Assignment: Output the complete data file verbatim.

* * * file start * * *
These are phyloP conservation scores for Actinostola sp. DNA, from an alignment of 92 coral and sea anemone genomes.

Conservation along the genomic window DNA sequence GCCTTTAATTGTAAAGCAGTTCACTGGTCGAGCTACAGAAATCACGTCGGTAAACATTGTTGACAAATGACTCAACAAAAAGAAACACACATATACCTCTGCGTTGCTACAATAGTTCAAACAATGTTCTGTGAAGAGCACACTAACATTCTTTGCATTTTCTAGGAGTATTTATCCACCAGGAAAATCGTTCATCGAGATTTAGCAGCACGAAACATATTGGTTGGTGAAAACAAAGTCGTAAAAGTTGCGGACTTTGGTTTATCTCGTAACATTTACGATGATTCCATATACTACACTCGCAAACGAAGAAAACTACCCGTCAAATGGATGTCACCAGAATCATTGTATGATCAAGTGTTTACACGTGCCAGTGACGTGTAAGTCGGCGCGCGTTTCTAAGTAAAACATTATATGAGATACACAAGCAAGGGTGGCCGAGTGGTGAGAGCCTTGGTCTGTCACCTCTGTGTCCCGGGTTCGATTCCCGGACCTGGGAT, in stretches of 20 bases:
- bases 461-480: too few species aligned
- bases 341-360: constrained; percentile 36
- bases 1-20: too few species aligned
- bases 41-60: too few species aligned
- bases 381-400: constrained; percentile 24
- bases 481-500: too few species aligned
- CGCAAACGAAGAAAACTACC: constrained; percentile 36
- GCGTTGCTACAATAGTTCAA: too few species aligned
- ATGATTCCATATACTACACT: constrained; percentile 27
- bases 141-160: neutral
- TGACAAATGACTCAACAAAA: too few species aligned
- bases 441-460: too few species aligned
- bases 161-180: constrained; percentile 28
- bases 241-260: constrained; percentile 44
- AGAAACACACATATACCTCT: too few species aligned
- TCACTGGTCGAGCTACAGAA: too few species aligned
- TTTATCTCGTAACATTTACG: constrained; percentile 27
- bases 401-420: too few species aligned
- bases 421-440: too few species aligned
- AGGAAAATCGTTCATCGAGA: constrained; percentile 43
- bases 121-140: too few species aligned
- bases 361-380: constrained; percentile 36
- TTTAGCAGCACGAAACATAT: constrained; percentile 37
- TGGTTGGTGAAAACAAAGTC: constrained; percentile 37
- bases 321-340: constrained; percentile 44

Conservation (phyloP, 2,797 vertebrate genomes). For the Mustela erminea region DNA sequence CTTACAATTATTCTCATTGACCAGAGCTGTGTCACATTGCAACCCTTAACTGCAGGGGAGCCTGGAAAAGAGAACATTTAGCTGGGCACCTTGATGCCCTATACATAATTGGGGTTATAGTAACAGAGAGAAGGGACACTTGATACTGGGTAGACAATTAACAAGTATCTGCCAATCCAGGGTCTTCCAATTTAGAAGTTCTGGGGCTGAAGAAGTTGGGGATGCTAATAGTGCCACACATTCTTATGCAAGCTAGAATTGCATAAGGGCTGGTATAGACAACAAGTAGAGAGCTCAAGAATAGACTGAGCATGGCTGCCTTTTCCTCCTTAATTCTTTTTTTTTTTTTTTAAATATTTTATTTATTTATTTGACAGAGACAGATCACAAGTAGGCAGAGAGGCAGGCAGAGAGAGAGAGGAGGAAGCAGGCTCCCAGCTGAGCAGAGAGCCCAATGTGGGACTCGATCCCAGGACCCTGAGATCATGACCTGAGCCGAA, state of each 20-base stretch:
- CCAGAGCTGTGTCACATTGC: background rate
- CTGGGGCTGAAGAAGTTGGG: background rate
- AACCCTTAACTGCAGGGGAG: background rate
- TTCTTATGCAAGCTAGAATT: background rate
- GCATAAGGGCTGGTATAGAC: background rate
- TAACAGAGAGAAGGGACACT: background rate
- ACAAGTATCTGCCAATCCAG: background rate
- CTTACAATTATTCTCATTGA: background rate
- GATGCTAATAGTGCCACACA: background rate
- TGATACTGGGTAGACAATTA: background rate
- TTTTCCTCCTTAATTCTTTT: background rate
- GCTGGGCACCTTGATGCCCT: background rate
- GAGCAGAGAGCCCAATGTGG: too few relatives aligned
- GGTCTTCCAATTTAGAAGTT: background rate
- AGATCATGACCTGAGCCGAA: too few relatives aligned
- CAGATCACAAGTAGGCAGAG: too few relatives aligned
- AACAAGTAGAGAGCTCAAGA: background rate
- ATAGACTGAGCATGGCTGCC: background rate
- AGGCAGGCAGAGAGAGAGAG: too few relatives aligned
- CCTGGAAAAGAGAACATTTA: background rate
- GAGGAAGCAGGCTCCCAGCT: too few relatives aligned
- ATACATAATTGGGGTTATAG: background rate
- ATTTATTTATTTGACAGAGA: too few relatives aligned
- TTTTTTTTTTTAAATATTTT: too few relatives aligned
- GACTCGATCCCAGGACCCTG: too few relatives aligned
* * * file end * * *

These are phyloP conservation scores for Actinostola sp. DNA, from an alignment of 92 coral and sea anemone genomes.

Conservation along the genomic window DNA sequence GCCTTTAATTGTAAAGCAGTTCACTGGTCGAGCTACAGAAATCACGTCGGTAAACATTGTTGACAAATGACTCAACAAAAAGAAACACACATATACCTCTGCGTTGCTACAATAGTTCAAACAATGTTCTGTGAAGAGCACACTAACATTCTTTGCATTTTCTAGGAGTATTTATCCACCAGGAAAATCGTTCATCGAGATTTAGCAGCACGAAACATATTGGTTGGTGAAAACAAAGTCGTAAAAGTTGCGGACTTTGGTTTATCTCGTAACATTTACGATGATTCCATATACTACACTCGCAAACGAAGAAAACTACCCGTCAAATGGATGTCACCAGAATCATTGTATGATCAAGTGTTTACACGTGCCAGTGACGTGTAAGTCGGCGCGCGTTTCTAAGTAAAACATTATATGAGATACACAAGCAAGGGTGGCCGAGTGGTGAGAGCCTTGGTCTGTCACCTCTGTGTCCCGGGTTCGATTCCCGGACCTGGGAT, in stretches of 20 bases:
- bases 461-480: too few species aligned
- bases 341-360: constrained; percentile 36
- bases 1-20: too few species aligned
- bases 41-60: too few species aligned
- bases 381-400: constrained; percentile 24
- bases 481-500: too few species aligned
- CGCAAACGAAGAAAACTACC: constrained; percentile 36
- GCGTTGCTACAATAGTTCAA: too few species aligned
- ATGATTCCATATACTACACT: constrained; percentile 27
- bases 141-160: neutral
- TGACAAATGACTCAACAAAA: too few species aligned
- bases 441-460: too few species aligned
- bases 161-180: constrained; percentile 28
- bases 241-260: constrained; percentile 44
- AGAAACACACATATACCTCT: too few species aligned
- TCACTGGTCGAGCTACAGAA: too few species aligned
- TTTATCTCGTAACATTTACG: constrained; percentile 27
- bases 401-420: too few species aligned
- bases 421-440: too few species aligned
- AGGAAAATCGTTCATCGAGA: constrained; percentile 43
- bases 121-140: too few species aligned
- bases 361-380: constrained; percentile 36
- TTTAGCAGCACGAAACATAT: constrained; percentile 37
- TGGTTGGTGAAAACAAAGTC: constrained; percentile 37
- bases 321-340: constrained; percentile 44

Conservation (phyloP, 2,797 vertebrate genomes). For the Mustela erminea region DNA sequence CTTACAATTATTCTCATTGACCAGAGCTGTGTCACATTGCAACCCTTAACTGCAGGGGAGCCTGGAAAAGAGAACATTTAGCTGGGCACCTTGATGCCCTATACATAATTGGGGTTATAGTAACAGAGAGAAGGGACACTTGATACTGGGTAGACAATTAACAAGTATCTGCCAATCCAGGGTCTTCCAATTTAGAAGTTCTGGGGCTGAAGAAGTTGGGGATGCTAATAGTGCCACACATTCTTATGCAAGCTAGAATTGCATAAGGGCTGGTATAGACAACAAGTAGAGAGCTCAAGAATAGACTGAGCATGGCTGCCTTTTCCTCCTTAATTCTTTTTTTTTTTTTTTAAATATTTTATTTATTTATTTGACAGAGACAGATCACAAGTAGGCAGAGAGGCAGGCAGAGAGAGAGAGGAGGAAGCAGGCTCCCAGCTGAGCAGAGAGCCCAATGTGGGACTCGATCCCAGGACCCTGAGATCATGACCTGAGCCGAA, state of each 20-base stretch:
- CCAGAGCTGTGTCACATTGC: background rate
- CTGGGGCTGAAGAAGTTGGG: background rate
- AACCCTTAACTGCAGGGGAG: background rate
- TTCTTATGCAAGCTAGAATT: background rate
- GCATAAGGGCTGGTATAGAC: background rate
- TAACAGAGAGAAGGGACACT: background rate
- ACAAGTATCTGCCAATCCAG: background rate
- CTTACAATTATTCTCATTGA: background rate
- GATGCTAATAGTGCCACACA: background rate
- TGATACTGGGTAGACAATTA: background rate
- TTTTCCTCCTTAATTCTTTT: background rate
- GCTGGGCACCTTGATGCCCT: background rate
- GAGCAGAGAGCCCAATGTGG: too few relatives aligned
- GGTCTTCCAATTTAGAAGTT: background rate
- AGATCATGACCTGAGCCGAA: too few relatives aligned
- CAGATCACAAGTAGGCAGAG: too few relatives aligned
- AACAAGTAGAGAGCTCAAGA: background rate
- ATAGACTGAGCATGGCTGCC: background rate
- AGGCAGGCAGAGAGAGAGAG: too few relatives aligned
- CCTGGAAAAGAGAACATTTA: background rate
- GAGGAAGCAGGCTCCCAGCT: too few relatives aligned
- ATACATAATTGGGGTTATAG: background rate
- ATTTATTTATTTGACAGAGA: too few relatives aligned
- TTTTTTTTTTTAAATATTTT: too few relatives aligned
- GACTCGATCCCAGGACCCTG: too few relatives aligned